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Myths of Middle-Earth,
This review is from: The Silmarillion (Paperback)
If you preferred the book of The Lord of the Rings to the films, and especially if you read the Appendices to the book with enjoyment, then this book is for you. The Silmarillion provides the inside information you need to understand what the characters in the Lord of the Rings are talking about.
If you ever wanted to know more about Numenor, or wondered who Luthien Tinuviel and Beren the one-handed were, then you will find the answers here. And not at tediously protracted length. This book contains several works, not one. And in the longest tale, many of the chapters recount individual legends that stand alone.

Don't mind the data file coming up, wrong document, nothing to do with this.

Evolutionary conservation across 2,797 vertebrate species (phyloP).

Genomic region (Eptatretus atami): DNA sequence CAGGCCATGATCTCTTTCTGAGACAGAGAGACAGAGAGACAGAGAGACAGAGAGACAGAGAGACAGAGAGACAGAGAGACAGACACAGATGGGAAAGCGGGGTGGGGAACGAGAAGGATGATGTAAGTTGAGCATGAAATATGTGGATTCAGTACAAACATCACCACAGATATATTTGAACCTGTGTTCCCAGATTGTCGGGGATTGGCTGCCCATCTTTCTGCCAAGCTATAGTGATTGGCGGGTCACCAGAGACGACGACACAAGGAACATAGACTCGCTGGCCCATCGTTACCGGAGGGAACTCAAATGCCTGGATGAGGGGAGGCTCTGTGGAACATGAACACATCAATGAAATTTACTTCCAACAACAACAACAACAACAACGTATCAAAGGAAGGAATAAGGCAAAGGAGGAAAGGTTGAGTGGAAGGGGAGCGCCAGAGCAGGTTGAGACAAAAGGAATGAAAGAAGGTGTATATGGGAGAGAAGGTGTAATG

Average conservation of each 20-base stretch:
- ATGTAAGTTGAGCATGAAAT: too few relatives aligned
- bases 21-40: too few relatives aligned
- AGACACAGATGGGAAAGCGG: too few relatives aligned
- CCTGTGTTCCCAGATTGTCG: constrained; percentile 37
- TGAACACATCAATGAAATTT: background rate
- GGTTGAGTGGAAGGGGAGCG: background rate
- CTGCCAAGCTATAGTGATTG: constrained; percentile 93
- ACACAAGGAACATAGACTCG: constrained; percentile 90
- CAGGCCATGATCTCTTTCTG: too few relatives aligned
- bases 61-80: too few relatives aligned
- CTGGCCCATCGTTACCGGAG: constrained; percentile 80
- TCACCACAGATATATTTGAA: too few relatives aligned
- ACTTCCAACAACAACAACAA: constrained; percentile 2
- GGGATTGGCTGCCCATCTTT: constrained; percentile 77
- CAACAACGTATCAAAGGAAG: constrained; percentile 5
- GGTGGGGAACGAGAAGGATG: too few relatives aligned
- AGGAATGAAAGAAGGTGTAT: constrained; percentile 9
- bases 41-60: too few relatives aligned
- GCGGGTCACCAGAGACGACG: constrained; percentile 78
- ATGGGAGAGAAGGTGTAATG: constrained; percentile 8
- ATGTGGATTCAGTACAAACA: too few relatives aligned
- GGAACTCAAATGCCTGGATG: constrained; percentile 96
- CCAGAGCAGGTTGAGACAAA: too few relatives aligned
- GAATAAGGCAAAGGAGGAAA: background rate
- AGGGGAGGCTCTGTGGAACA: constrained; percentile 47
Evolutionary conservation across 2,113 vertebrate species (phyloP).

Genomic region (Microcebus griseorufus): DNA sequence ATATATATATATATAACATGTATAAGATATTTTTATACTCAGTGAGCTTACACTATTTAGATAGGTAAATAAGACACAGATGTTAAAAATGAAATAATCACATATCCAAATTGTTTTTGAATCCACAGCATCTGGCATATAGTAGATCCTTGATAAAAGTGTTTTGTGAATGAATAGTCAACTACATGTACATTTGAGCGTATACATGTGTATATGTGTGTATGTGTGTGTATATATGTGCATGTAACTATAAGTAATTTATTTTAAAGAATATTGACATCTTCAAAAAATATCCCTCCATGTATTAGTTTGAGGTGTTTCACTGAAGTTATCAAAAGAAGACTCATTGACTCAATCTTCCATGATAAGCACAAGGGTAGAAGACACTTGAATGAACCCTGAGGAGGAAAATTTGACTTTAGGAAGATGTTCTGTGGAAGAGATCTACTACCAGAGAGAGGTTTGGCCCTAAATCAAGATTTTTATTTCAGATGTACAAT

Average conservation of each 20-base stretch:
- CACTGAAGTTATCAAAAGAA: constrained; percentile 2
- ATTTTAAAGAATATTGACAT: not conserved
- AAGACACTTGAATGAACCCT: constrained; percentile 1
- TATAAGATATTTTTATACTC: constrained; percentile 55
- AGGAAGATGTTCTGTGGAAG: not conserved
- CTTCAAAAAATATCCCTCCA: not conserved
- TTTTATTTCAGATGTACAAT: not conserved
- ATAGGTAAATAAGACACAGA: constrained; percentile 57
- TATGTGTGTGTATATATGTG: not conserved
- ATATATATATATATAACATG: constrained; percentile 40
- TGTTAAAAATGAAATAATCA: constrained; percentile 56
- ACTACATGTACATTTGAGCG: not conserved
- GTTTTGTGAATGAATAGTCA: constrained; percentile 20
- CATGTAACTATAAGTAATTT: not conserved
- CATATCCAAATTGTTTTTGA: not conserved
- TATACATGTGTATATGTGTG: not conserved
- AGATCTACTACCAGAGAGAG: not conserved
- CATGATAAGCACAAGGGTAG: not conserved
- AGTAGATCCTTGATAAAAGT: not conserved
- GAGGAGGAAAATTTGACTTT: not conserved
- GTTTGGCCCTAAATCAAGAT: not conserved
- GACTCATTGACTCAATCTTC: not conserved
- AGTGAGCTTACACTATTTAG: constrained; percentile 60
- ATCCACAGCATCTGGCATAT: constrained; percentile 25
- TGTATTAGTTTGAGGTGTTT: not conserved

People can be put off Tolkien by his books' lack of fleshed-out believable characters, humour, points of contact with real life, and sparkling, pacy prose. All these things are especially absent from the Silmarillion. The people you meet here are all fair damsels, tall heroes, twisted villians and proud kings. They talk in deliberately archaic language, and the prose of the narrative is portentous and stilted.
This is all deliberate. Whereas, in The Hobbit and The Lord of the Rings, Professor Tolkien was in the business of story-telling, here he is setting out to manufacture myths. He designs his characters not to be people but archetypes along the lines of Pandora and Loki.
And it works. The deeds done are suitably mighty, the evil works satisfactorily atrocious and the strokes of fate fittingly tragic. The history of Tolkien's world - not just here but in the Lord of the Rings too - is a story of gradual but inexorable decline from an initial state of sublime grace. Tolkien delights in talking about corruption, fading and passing away; he seems in love with the past. In the Silmarillion he tries, with some success, to create a mythical past worthy of love.